Although I’m always open to other opportunities, it is my dream to pursue an academic career. Thus, when I learned about the Eutopia undergraduate summer research program I immediately decided to apply. Conducting an international research project seemed like a great way to get important experience, boost my CV, and meet new people that could become future collaborators. As soon as possible, I wrote to my graduate thesis supervisor, Prof. Sebastjan Vörös, whether he would like to help me apply, and when he said yes, I immediately started looking for a second mentor abroad.

This – besides the uncertainty surrounding the covid restrictions – proved to be one of the most challenging parts of the experience. Since this was the first year my university participated in the EURSS, there was no existing procedure in place to help students find their second mentor. Thus, I had to go through the philosophy departments of all participating universities and check their staffs’ research interests. Lucky, I soon learned about Prof. Antonio Firenze, who published several papers on Merleau-Ponty, and who was immediately prepared to help me with my project. Unfortunately, I was never able to travel to Barcelona to meet him in person, but we nevertheless collaborated fruitfully and plan to continue to do so.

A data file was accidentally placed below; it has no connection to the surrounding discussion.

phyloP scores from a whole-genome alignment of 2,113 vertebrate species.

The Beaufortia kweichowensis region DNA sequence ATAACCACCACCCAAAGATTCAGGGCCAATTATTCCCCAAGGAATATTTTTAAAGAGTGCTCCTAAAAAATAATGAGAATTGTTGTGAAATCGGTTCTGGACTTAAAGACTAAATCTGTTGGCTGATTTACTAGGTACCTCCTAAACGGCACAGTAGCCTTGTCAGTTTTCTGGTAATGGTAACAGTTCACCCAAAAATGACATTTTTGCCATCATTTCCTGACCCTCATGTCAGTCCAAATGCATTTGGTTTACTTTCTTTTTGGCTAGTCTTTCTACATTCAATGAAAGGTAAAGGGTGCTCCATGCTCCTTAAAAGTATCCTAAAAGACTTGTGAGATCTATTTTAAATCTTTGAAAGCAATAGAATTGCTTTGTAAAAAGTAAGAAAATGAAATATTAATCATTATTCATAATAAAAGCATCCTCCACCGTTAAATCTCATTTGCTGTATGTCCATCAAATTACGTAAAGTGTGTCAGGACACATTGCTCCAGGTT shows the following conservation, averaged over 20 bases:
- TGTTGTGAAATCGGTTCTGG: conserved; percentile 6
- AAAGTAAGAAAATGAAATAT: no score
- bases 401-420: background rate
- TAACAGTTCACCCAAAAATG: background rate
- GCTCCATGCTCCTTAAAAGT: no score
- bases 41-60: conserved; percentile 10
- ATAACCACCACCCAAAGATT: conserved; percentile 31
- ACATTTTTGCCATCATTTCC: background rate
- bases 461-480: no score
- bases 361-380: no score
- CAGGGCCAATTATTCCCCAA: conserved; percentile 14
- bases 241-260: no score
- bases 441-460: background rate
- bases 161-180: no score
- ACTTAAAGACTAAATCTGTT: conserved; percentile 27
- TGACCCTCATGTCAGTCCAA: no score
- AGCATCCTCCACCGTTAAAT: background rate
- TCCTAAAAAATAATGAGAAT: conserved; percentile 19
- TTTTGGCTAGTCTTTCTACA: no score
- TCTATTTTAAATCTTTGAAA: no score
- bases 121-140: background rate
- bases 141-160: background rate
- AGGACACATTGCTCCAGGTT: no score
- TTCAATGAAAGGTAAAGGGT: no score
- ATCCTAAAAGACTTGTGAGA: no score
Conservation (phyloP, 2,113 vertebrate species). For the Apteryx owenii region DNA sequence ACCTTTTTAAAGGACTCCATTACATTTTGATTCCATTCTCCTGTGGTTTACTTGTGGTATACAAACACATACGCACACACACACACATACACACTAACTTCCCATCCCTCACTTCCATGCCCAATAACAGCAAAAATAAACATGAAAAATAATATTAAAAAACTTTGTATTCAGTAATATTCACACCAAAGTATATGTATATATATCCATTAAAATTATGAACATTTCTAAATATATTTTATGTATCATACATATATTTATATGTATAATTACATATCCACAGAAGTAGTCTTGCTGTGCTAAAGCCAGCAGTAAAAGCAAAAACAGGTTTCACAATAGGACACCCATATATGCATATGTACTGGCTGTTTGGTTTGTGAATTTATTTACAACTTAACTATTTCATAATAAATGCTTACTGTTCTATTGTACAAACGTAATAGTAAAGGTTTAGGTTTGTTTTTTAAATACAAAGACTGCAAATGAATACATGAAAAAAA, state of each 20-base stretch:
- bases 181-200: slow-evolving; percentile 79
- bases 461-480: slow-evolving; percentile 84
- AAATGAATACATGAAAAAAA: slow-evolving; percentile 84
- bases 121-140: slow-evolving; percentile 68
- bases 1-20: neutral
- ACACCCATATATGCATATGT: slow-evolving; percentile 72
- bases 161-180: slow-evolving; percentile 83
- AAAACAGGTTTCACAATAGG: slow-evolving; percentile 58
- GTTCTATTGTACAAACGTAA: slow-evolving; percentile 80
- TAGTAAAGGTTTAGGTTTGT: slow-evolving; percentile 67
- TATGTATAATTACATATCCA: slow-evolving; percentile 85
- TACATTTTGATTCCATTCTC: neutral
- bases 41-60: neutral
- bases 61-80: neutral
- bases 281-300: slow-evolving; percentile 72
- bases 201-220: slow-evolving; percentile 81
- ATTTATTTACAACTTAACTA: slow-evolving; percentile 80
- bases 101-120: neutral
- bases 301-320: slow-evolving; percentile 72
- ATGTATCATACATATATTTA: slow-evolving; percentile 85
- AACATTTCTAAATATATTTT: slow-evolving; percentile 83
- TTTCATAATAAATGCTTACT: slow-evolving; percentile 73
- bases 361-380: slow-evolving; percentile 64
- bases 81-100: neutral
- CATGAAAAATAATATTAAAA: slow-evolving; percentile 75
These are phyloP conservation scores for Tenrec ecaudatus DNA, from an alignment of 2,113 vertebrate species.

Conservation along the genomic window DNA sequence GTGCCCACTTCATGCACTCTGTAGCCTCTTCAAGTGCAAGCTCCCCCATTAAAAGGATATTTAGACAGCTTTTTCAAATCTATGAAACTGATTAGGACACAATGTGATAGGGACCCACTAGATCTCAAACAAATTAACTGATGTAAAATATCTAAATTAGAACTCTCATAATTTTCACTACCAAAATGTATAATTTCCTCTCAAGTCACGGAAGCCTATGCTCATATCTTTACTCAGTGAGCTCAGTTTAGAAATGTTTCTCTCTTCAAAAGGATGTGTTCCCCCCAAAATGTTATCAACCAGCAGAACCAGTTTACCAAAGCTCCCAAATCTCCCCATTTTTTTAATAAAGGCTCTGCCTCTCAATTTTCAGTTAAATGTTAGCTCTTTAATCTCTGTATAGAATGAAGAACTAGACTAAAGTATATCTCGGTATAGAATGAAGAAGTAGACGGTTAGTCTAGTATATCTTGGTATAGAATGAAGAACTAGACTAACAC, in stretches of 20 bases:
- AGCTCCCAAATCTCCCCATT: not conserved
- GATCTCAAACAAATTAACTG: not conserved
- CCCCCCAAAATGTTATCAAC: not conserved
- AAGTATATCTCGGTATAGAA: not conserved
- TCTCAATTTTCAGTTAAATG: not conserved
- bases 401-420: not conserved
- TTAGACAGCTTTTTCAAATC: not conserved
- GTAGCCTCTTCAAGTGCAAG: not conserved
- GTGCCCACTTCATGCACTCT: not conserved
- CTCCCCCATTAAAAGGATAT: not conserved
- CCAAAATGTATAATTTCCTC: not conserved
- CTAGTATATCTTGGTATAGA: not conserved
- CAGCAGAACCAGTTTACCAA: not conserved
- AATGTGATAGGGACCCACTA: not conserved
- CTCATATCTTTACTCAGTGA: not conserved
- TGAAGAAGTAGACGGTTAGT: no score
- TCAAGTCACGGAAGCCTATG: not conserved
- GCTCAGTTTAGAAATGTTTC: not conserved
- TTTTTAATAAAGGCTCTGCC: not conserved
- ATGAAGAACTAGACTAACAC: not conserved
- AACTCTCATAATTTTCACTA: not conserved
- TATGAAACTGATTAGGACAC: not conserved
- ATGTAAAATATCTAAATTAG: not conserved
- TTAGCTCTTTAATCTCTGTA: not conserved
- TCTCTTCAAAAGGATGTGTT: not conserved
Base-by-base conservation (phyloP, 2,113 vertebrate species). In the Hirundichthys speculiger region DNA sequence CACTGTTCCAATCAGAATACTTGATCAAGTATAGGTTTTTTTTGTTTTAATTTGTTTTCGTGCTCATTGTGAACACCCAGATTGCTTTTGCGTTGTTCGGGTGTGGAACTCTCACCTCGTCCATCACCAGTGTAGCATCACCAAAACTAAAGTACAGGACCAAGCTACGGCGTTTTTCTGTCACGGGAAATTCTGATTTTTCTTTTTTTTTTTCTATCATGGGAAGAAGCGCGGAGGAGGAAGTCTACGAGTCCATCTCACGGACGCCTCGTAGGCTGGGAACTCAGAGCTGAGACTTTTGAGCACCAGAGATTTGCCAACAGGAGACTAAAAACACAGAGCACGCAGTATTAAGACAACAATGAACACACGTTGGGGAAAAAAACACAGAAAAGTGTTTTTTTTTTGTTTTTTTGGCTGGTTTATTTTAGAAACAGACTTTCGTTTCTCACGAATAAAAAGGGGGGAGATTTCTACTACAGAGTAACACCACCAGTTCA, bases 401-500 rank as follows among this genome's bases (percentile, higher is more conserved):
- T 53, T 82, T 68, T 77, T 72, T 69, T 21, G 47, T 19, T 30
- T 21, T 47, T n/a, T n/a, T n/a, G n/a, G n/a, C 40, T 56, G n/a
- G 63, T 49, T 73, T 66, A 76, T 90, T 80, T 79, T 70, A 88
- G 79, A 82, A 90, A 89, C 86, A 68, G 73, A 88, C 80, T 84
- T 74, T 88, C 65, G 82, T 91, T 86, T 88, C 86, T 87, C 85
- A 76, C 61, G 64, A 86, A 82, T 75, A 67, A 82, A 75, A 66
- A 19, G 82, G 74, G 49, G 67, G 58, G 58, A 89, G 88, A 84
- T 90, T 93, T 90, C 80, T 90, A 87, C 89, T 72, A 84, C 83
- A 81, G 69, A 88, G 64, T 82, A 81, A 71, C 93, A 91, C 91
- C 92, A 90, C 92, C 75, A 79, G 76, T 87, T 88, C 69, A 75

As for the project itself, I thoroughly enjoyed doing it. I was already quite familiar with the topic, i.e., Maurice Merleau-Ponty’s philosophy, but focusing on a specific aspect of his work gave me a whole new perspective on it. Although it was quite challenging at times – some passages in Merleau-Ponty proved to be quite opaque and hard to understand – I felt sufficiently competent in my analytic skills. And since I had to write a lot of short summaries of significant passages, I improved a lot in my ability to present an idea precisely and concisely. An interesting part of the research was also looking for sources online. Most of the Merleau-Ponty’s books I needed were available neither in the faculty or the city library nor in the local bookstores, so I had to rely on the internet. Fortunately, all the works I needed were available through The Internet Archive’s free “Books to Borrow” service.